Khatami Leaves Caspian Talks

ReutersPutin taking a walk with Niyazov at the Caspian summit in Ashgabat on Tuesday.
ASHGABAT, Turkmenistan -- The opening day of a two-day summit on dividing the Caspian Sea ended with an apparent walkout by Iranian President Mohammad Khatami, although Turkmen officials and summit participants promptly denied it.

Khatami left the closed-door meeting with members of his delegation and went straight to his car, ignoring journalists who had been told the five presidents of Caspian littoral states would come out together and make a joint statement.

In the confusion surrounding his swift and unexpected departure, officials in Turkmenistan played down its significance.

"It's normal," said one Foreign Ministry official, adding that the meeting had reached its scheduled end. The five presidents were then due to attend an official dinner hosted by Turkmen President Saparmurat Niyazov.

The summit on dividing the gas-rich Caspian between Russia, Iran, Azerbaijan, Kazakhstan and Turkmenistan was always expected to be difficult after a decade of disputes over who owns what.

Before it opened, Turkmen officials had said it would be hard to solve all the problems immediately and called the summit, the first such meeting between the five presidents, "a first step."

A new legal status for the landlocked Caspian is needed following the breakup of the Soviet Union at the end of 1991. Until then it was governed by a 1970 agreement between Iran and the Soviet Union, then the only littoral states.

The appearance of three more, all keen to enjoy the hydrocarbon wealth of the sea, has made a new division an urgent matter for them.

All five presidents made brief opening speeches at which the press were present, and it was quickly clear that they held positions that were going to be hard to bridge.

Turkmenistan's Niyazov, for example, publicly accused Azeri President Heidar Aliyev of intransigence over an oil field disputed by the two.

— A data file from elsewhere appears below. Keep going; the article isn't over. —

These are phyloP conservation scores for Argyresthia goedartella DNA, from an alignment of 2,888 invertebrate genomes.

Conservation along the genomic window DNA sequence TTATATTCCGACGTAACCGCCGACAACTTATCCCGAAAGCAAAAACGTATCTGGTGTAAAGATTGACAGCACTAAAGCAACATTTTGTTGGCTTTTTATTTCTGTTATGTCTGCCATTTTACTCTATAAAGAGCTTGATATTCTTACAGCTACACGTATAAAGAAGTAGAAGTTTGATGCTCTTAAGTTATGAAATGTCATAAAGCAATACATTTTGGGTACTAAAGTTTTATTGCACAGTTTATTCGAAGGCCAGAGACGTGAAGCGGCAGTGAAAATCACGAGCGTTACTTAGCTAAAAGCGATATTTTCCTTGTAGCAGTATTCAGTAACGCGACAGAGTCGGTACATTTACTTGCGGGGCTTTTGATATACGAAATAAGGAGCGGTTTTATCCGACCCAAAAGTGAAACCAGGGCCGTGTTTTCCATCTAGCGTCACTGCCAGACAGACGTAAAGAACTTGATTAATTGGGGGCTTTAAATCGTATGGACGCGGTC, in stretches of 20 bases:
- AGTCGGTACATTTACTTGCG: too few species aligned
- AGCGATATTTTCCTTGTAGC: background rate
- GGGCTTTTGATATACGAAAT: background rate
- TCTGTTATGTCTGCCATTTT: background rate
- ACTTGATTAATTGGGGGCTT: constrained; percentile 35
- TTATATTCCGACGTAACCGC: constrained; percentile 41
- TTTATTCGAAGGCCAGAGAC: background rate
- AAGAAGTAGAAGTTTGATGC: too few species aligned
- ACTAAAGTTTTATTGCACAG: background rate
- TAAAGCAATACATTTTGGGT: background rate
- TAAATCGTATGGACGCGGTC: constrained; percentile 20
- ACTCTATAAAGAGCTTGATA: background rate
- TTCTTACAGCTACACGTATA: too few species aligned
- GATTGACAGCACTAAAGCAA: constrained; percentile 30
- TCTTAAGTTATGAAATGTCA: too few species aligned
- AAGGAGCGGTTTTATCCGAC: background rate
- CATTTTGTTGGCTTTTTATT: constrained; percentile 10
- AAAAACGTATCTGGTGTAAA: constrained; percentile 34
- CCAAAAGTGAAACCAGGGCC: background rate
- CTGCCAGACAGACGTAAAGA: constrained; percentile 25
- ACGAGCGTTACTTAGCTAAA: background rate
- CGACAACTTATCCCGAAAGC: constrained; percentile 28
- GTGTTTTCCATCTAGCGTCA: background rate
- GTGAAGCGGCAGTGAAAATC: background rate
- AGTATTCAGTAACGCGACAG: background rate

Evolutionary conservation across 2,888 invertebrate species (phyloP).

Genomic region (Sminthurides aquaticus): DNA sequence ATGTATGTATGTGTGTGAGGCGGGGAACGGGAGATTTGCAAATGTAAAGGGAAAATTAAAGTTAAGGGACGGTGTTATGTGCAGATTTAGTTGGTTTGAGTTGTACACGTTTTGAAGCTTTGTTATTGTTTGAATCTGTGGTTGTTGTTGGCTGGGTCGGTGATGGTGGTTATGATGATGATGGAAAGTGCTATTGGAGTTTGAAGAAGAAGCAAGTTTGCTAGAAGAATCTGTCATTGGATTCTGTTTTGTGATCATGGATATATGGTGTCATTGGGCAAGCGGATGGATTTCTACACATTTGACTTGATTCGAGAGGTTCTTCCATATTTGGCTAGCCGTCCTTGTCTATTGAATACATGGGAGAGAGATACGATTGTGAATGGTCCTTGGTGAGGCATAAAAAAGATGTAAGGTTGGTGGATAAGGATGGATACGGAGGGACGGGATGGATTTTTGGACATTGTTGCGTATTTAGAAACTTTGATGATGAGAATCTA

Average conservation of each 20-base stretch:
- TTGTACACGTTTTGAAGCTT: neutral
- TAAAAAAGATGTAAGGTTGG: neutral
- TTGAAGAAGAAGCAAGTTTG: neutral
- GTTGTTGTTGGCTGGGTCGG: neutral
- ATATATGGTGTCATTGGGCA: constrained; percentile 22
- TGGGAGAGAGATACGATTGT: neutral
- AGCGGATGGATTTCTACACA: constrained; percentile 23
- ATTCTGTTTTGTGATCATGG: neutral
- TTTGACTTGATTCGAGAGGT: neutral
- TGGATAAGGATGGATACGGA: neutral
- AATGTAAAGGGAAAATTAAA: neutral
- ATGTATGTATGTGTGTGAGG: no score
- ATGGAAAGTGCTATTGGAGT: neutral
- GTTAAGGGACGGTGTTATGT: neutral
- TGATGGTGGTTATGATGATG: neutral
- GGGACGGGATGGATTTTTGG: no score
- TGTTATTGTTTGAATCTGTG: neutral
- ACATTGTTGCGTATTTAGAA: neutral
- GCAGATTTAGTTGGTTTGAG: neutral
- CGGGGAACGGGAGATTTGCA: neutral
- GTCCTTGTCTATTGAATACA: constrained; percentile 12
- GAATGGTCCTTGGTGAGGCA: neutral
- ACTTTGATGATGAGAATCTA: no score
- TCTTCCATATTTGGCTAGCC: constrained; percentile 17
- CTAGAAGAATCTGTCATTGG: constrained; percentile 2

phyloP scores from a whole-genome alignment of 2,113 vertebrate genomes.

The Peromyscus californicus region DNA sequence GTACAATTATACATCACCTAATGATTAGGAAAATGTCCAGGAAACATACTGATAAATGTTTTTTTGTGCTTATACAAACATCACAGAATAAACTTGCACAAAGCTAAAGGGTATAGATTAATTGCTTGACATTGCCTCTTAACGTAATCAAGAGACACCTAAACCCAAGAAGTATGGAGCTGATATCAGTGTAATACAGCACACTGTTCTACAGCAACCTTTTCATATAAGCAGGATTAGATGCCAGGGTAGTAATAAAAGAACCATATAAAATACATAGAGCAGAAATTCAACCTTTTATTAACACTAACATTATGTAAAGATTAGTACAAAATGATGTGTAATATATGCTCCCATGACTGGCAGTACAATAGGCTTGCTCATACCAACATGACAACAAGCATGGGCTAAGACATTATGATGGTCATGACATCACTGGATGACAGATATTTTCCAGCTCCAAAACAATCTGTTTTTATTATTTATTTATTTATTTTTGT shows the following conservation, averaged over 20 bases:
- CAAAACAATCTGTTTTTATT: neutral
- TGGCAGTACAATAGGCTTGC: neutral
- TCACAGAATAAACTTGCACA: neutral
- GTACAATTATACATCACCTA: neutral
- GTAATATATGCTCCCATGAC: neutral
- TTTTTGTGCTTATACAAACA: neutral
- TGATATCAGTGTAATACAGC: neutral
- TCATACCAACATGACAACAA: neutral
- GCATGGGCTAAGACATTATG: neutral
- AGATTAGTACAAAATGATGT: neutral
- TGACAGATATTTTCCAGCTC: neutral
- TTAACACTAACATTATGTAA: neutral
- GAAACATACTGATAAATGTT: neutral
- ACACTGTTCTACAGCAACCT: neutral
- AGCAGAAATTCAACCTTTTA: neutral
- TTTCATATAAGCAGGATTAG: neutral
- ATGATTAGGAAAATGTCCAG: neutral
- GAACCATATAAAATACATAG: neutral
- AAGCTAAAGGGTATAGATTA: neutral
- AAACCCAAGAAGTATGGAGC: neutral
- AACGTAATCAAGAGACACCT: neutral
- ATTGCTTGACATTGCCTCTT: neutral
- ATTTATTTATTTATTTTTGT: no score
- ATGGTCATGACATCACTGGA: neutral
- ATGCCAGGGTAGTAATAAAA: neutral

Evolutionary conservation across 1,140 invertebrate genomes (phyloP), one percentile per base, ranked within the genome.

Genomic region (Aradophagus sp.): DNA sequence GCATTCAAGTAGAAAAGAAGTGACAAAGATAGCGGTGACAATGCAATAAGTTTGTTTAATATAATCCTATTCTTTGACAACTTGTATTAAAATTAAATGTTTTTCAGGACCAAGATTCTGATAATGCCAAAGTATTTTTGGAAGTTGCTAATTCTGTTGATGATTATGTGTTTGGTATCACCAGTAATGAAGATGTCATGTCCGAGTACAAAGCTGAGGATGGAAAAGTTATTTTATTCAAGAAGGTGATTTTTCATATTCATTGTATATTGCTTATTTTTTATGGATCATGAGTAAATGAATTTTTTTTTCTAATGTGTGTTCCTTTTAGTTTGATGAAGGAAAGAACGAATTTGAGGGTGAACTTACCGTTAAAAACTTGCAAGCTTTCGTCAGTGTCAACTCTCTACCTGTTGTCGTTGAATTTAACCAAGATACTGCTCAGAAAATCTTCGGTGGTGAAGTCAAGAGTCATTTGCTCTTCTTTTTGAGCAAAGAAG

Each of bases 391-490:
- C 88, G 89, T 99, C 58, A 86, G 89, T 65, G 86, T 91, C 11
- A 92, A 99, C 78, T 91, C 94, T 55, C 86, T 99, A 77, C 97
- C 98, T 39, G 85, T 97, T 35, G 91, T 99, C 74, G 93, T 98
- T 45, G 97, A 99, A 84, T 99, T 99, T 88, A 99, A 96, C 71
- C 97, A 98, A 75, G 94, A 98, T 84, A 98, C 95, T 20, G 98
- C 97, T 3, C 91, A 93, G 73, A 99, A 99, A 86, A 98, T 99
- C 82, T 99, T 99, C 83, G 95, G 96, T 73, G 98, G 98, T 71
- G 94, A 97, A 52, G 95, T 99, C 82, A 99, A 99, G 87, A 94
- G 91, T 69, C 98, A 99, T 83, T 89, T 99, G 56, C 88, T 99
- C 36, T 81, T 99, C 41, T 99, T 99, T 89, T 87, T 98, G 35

"I am ready to discuss this with Heidar Aliyev, but he is categorical and says 'this is our sector,'" said Niyazov, pointing out that the field in question was just 120 kilometers from Turkmenistan but 184 kilometers from Azerbaijan.

"So who is right and who is wrong?"

President Vladimir Putin said a great deal about the fragile ecology of the Caspian, home to dwindling stocks of sturgeon, and little about oil -- the real reason for interest in the Caspian.

The summit was due to resume at 10 a.m. Wednesday, after which the presidents are to sign a joint declaration and give a press conference together.

Khatami will then continue a five-nation Central Asian tour, flying to Kazakhstan, while the others return home

  About a ton of oil spilled from a Russian tanker into Kazakhstan's section of the Caspian Sea, The Associated Press reported emergency officials as saying Tuesday.

The Viktor Kibinok tanker was docked in the Kazakh port of Aktyrau when rough weather caused the oil to spill Saturday night, said Baishiklyk Sarman, deputy head of the regional emergencies department.

The oil tank's latch was open and it was filled beyond capacity, he said.

He said the conclusion of a preliminary investigation into the reason for the accident was unanimous: "negligence by the crew."

It was unclear what punitive measures would be taken.